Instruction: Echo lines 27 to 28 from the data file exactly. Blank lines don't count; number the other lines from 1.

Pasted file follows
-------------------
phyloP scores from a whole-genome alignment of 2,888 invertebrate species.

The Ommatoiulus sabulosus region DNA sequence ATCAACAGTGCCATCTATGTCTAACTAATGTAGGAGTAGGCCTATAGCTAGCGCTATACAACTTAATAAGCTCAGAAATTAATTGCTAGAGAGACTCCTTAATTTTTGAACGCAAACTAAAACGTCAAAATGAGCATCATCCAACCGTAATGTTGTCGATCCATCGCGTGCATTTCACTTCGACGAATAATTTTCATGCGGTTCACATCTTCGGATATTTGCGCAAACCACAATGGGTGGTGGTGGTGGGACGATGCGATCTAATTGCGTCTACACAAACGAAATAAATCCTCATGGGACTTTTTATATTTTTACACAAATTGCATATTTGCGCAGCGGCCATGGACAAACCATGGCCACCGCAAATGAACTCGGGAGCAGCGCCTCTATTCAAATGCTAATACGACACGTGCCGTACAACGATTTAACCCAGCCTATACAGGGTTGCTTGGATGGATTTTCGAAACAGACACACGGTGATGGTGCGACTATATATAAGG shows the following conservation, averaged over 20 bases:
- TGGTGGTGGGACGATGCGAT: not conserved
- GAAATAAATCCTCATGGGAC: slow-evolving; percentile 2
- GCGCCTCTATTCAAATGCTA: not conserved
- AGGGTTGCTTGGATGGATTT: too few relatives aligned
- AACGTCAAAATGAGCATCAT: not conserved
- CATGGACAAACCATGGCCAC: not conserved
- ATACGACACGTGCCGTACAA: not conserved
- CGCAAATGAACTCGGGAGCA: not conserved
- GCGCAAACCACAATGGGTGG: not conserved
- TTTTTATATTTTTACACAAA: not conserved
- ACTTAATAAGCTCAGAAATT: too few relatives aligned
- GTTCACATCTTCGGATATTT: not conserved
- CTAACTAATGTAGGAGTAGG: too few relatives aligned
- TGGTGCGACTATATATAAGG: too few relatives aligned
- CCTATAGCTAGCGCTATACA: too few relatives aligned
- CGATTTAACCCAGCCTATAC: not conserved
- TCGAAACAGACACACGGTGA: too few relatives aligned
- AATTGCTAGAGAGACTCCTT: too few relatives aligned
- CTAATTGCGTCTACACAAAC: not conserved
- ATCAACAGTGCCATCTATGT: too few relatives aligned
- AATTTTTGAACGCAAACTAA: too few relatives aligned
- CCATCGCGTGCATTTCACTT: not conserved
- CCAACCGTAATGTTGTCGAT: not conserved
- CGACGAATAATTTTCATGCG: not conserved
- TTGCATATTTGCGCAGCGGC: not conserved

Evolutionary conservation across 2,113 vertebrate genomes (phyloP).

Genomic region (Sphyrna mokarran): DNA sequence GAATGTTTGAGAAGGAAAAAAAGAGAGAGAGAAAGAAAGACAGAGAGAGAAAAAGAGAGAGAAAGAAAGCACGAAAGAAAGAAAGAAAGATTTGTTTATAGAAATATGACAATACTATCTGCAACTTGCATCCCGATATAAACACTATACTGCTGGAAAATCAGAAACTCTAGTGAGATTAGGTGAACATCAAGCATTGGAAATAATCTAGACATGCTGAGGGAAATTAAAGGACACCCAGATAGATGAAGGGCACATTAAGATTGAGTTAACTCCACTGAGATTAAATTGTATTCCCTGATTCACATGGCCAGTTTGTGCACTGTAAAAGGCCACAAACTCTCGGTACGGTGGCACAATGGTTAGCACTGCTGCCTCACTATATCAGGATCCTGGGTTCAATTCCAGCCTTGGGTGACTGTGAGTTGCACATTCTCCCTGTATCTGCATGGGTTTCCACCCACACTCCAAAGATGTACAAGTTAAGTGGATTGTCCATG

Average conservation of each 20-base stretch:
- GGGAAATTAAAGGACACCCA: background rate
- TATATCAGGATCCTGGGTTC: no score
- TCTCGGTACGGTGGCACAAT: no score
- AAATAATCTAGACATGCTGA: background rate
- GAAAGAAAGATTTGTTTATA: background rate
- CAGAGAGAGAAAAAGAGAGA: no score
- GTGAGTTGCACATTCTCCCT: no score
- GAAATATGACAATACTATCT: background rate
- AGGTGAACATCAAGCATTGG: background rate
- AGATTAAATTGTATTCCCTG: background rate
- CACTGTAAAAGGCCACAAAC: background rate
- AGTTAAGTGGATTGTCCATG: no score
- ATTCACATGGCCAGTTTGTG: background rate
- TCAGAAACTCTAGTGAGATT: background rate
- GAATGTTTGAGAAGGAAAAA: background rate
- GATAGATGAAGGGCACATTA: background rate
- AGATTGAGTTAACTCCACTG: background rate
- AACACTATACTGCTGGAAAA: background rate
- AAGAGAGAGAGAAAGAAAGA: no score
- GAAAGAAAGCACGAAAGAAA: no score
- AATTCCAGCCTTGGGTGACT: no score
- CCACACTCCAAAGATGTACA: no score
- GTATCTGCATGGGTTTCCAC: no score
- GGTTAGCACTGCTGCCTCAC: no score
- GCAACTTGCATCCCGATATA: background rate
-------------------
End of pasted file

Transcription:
- TTGCATATTTGCGCAGCGGC: not conserved

Evolutionary conservation across 2,113 vertebrate genomes (phyloP).